Back-flow Prevention and Cross Control Program (BPCCC)
The Pueblo West Metropolitan District’s (PWMD) Utilities Department, is dedicated to the protection of its public drinking water supply. Per the Colorado Department of Public Health & Environment (CDPHE), the District’s Utility Department has established a Written BPCCC Program. Properly working backflow prevention assemblies keep our drinking water clean and safe.
The installation and annual testing of backflow prevention assemblies is a state requirement to help protect water quality and public health. State Regulation 11.39 requires PWMD to maintain a BPCCC Program to track the inspection, installation and annual testing of backflow prevention assemblies on all hazardous cross-connection (potential points of contamination and backflow).
These regulations apply to all Commercial or Industrial water system connections where an uncontrolled cross-connection has been identified. Site surveys may also be necessary to assess the potential hazards on your property.
Read Resolution 2019-071 from the Pueblo West Metro Board of Directors adopting a written backflow and cross-connection control system for Pueblo West Metro District.
- What is a Backflow Prevention Device and why is it important?
- What is Backflow?
- As a Commercial or Industrial Customer in the PWMD service area, what am I required to do?
- What is an Approved Backflow Prevention Assembly?
- What type of backflow assembly do I need?
- Who should install and test a backflow assembly?
A backflow prevention device protects the potable water system from contamination hazards. To prevent a backflow occurrence, it is required there be a mechanical backflow prevention device between the delivery point of mains and commercial or industrial businesses who are connected to the main water infrastructure systems. The Environmental Protection Agency (EPA) holds local water suppliers responsible for maintaining a certain amount of purity in potable water systems.
Backflow is the reverse flow of water or other substances through a cross-connection pipe which flows back into the treated water distribution system. There are two types of backflow: Backpressure and Back-Siphonage:
a) Backpressure: Backflow that occurs when the pressure in an unprotected downstream piping system exceeds the pressure in the supply piping.
b) Back-Siphonage: Resulting from negative pressure (vacuum or partial vacuum) in the water distribution system.
State regulations require All commercial and industrial customers to have a backflow prevention assembly on all services to contain any potential hazard from reaching the water main if a backflow event occurs. As a commercial or industrial customer, you are required to install, maintain, and test the appropriate State-Approved Backflow Prevention Assembly. Your backflow should be tested by a registered Certified Backflow Tester and all results should be sent to the Program Coordinator by the tester.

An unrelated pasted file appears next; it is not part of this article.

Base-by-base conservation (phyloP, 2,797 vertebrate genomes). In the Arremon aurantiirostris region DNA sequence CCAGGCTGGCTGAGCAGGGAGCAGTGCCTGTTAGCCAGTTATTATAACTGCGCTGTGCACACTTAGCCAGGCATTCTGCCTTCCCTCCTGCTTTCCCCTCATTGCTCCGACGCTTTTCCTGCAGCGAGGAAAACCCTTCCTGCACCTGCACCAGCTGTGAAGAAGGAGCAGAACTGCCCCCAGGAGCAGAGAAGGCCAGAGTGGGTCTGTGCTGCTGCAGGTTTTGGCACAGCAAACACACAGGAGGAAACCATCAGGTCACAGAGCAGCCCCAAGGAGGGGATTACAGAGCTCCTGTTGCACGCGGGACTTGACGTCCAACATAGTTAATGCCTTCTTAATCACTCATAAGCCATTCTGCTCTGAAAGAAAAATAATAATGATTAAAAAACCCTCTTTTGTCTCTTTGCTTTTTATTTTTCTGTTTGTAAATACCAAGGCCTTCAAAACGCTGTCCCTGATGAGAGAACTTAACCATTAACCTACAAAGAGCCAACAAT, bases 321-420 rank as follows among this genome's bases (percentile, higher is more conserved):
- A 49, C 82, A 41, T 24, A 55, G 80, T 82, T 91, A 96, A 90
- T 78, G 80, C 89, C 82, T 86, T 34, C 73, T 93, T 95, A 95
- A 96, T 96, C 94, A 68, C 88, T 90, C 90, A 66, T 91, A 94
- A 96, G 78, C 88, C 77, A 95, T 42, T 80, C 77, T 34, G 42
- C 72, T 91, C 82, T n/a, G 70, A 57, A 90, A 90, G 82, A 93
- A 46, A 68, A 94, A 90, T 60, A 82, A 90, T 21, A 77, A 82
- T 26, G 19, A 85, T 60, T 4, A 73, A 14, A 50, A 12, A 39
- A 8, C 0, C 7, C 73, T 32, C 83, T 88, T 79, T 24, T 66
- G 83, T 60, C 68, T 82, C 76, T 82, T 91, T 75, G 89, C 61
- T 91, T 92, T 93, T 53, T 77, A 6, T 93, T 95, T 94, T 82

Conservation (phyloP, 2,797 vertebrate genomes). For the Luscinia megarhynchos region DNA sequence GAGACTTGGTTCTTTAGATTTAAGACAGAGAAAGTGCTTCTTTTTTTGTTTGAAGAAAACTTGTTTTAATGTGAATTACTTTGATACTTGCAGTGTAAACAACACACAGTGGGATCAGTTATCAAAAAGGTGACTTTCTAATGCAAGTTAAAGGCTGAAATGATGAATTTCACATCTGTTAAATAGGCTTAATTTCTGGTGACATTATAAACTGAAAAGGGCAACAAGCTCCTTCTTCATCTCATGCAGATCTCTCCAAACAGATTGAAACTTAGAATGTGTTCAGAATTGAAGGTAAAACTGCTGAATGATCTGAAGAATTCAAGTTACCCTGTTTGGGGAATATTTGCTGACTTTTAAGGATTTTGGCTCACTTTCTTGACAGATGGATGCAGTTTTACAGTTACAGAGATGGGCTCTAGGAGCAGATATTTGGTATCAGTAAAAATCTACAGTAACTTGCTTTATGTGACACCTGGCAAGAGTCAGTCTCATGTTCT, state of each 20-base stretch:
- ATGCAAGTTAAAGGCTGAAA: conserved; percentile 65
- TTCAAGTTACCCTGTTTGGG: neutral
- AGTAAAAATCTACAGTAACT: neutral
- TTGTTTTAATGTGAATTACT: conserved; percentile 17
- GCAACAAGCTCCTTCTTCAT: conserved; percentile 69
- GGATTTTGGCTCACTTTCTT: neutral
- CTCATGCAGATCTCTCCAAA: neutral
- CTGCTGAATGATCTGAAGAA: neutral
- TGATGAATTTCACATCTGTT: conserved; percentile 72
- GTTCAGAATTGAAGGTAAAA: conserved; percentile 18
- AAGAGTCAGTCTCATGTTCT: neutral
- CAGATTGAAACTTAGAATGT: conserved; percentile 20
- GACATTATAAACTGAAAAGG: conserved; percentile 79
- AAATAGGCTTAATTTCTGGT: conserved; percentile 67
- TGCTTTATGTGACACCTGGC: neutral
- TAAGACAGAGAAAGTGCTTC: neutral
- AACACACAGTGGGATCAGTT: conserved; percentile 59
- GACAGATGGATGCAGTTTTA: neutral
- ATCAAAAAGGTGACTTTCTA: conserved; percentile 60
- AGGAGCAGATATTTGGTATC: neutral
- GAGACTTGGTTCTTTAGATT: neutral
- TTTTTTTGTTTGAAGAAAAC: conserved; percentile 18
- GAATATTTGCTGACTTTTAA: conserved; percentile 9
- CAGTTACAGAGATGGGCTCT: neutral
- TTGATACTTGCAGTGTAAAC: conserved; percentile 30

All backflow prevention assemblies must be both State approved and provide the appropriate protection for the degree of hazard present. They must be able to be tested for operational purposes and monitoring.
The type of backflow device necessary depends on the degree of hazard present at your location; taking into account how water is used at your location and any conditions that might allow contaminants to enter the main water infrastructure system. All backflow assemblies must be testable to meet criteria for installation on waterlines. The three (3) main types of testable backflow prevention assemblies are:
The PWMD Utility Department recommends that you have someone who is qualified for installation and certified for testing backflow devices.
- Where is the backflow assembly required to be installed?
- Will my water service be interrupted during the test?
- How much does a backflow cost?
- Who is responsible for paying for the device and testing?
- What happens if I do not comply?
- Once my device is tested, who mails/emails my completed test form each year?
The backflow assembly must be installed on the customer's service line after the meter set and before any branching of the line to accommodate any additional taps, faucets or hose connections. There also must be a 12" clearance area around the entire device.
Yes, the water supply to the backflow preventer must be turned off during the testing procedure. The type and location of the device will determine how long the test will take. Typically 10-30 minutes are needed to complete testing. Additional time may be needed to make additional repairs or adjustments.
The cost of a backflow device varies based on the size, type and location. The PWMD Utility Department recommends that you obtain several quotes before purchasing a backflow device due to varied costs.
It is the customer's responsibility to ensure that any contaminants or pollutants do not enter the water distribution system from their location. All costs related to the installation, maintenance and testing of backflow prevention assemblies are the customer’s responsibility.
Non-compliance with the District’s BPCCC will result in disconnection from the water service to the District's water distribution system. This will result in a non-compliance fee added to the water billing account.
The Certified Backflow Technician or Company should complete a form and submit it to the Program Coordinator at the District’s Utilities Department using the information below:
PWMD Utilities Department
Attn: Program Coordinator
20 W. Palmer Lake Dr.
Pueblo West, CO 81007